Before 1900 the training of Mennonite church leaders was mainly informal in North America and Europe, although a Mennonite theological seminary existed in Amsterdam as early as 1735. With the exception of the Dutch Mennonites there was no Mennonite theological seminary in Europe or the Soviet Union in 1988.
In North America Bible schools, Bible institutes, colleges and seminaries have been established for the training of ministers particularly among the General Conference Mennonite Church, Mennonite Brethren, and the Mennonite Church (MC) denominations.
Among the North German and Dutch stream of Mennonites a high priority was placed on trained church leaders. The first North American school among the General Conference Mennonite Church to train young men for Christian work, Wadsworth Mennonite School, operated from 1868 to 1878 in Wadsworth, Ohio. Witmarsum Theological Seminary (1921-31) was another early venture which eventually closed its doors. In the 1990s the General Conference Mennonite Church operated one seminary (Associated Mennonite Biblical) in Elkhart, Indiana. The Mennonite Brethren Church operated Mennonite Brethren Biblical Seminary in Fresno, California.
Among Mennonites from the Swiss and South German stream, the Elkhart Institute, forerunner of Goshen College, was established by Mennonite Church (MC) leaders in 1894 to provide "higher education for our young people." There was no explicit reference to the training of church leaders although the result was that some of these students became leaders in the denomination. As with the other Mennonite groups the Mennonite church has experienced the rapid development of educational institutions for the training of pastoral leaders. In 1988 there were two Mennonite Church seminaries. Associated Mennonite Biblical Seminary (AMBS), Elkhart, Indiana, which they operated together with the General Conference Mennonite Church. Eastern Mennonite Seminary (EMS) is located at Harrisonburg, Virgnia. Amish Mennonites were slower to accept educated leaders and maintained the uneducated lay ministry as the norm. In the 1990s most Amish and conservative Mennonite groups avoided higher education although Bible schools were emerging in some sectors.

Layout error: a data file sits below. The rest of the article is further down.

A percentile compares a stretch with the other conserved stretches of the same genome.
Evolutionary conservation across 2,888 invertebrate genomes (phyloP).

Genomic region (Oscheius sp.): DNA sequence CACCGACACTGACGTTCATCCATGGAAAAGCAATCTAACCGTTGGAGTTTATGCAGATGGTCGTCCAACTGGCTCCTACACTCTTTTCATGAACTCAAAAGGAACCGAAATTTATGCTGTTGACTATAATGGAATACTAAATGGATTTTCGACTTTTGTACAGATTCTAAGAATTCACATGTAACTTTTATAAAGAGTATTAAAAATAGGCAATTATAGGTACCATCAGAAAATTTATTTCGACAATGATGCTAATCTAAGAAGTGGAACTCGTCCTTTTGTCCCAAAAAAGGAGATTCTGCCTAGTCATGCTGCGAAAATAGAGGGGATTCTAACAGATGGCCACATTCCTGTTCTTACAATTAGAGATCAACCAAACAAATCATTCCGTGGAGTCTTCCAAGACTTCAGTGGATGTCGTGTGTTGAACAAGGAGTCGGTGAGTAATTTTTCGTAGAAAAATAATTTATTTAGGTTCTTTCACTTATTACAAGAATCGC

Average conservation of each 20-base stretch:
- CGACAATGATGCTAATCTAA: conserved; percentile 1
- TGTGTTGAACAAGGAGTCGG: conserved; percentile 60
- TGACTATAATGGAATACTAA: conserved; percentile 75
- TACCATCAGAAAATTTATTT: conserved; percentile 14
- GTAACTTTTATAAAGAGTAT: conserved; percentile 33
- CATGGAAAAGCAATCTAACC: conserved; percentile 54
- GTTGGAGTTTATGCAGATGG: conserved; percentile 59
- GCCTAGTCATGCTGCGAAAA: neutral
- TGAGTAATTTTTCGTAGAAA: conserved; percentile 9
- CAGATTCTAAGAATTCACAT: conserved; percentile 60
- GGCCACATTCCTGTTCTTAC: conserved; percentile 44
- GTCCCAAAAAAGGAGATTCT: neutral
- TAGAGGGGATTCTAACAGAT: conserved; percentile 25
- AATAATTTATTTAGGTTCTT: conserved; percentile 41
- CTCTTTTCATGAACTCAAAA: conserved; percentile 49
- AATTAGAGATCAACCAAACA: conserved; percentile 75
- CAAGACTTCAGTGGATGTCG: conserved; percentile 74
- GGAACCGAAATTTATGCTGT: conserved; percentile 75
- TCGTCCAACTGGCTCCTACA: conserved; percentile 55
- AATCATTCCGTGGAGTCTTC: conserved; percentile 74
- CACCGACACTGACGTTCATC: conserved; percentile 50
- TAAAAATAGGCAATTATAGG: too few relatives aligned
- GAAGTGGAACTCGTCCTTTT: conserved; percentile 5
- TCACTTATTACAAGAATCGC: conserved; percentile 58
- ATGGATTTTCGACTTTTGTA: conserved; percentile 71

The Brethren in Christ have not developed their own seminary-level schools. Messiah College is the major institution providing undergraduate training for the church's ministry. Until the 20th century, ministerial training was informal. It consisted of the heritage one derived from prolonged association with the church and the personal efforts one exerted to improve his knowledge of the Bible, after being chosen by the congregation for ministry among them. Key elements of this informal training were observation of the more experienced ministers and insight gained from one's own involvements in ministry.
As college training gained acceptability among Brethren in Christ, formal training became a significant part of the education for pastoral ministry. In 1988 64 credits of post-secondary courses in Bible and related subjects were required of those seeking ordination. Included in these credits were four required courses in Brethren in Christ history, doctrine (2), and polity. The educational requirements for ordination would be fulfilled through correspondence courses (administered by the denomination's Board for Ministry and Doctrine) or through study at a Bible college, Christian liberal arts college (preferably Messiah College), or seminary. Since younger candidates frequently desire a seminary education, the denomination has made available scholarship aid to assist them, and has recommended their study at schools within the Anabaptist, Wesleyan, or Pietist heritage. Ministers transferring into the church from another denomination were required to meet the same standards noted above for ministerial credentials, including the mandatory Brethren in Christ courses.
The larger Mennonite groups in North America have followed mainline Protestant churches in opting for a professionally trained ministry with the three-year Master of Divinity (MDiv) degree as the primary professional degree. The Bachelor of Theology degree, a forerunner of the MDT degree, continues to be the primary pastoral training degree for various Bible colleges particularly in Canada.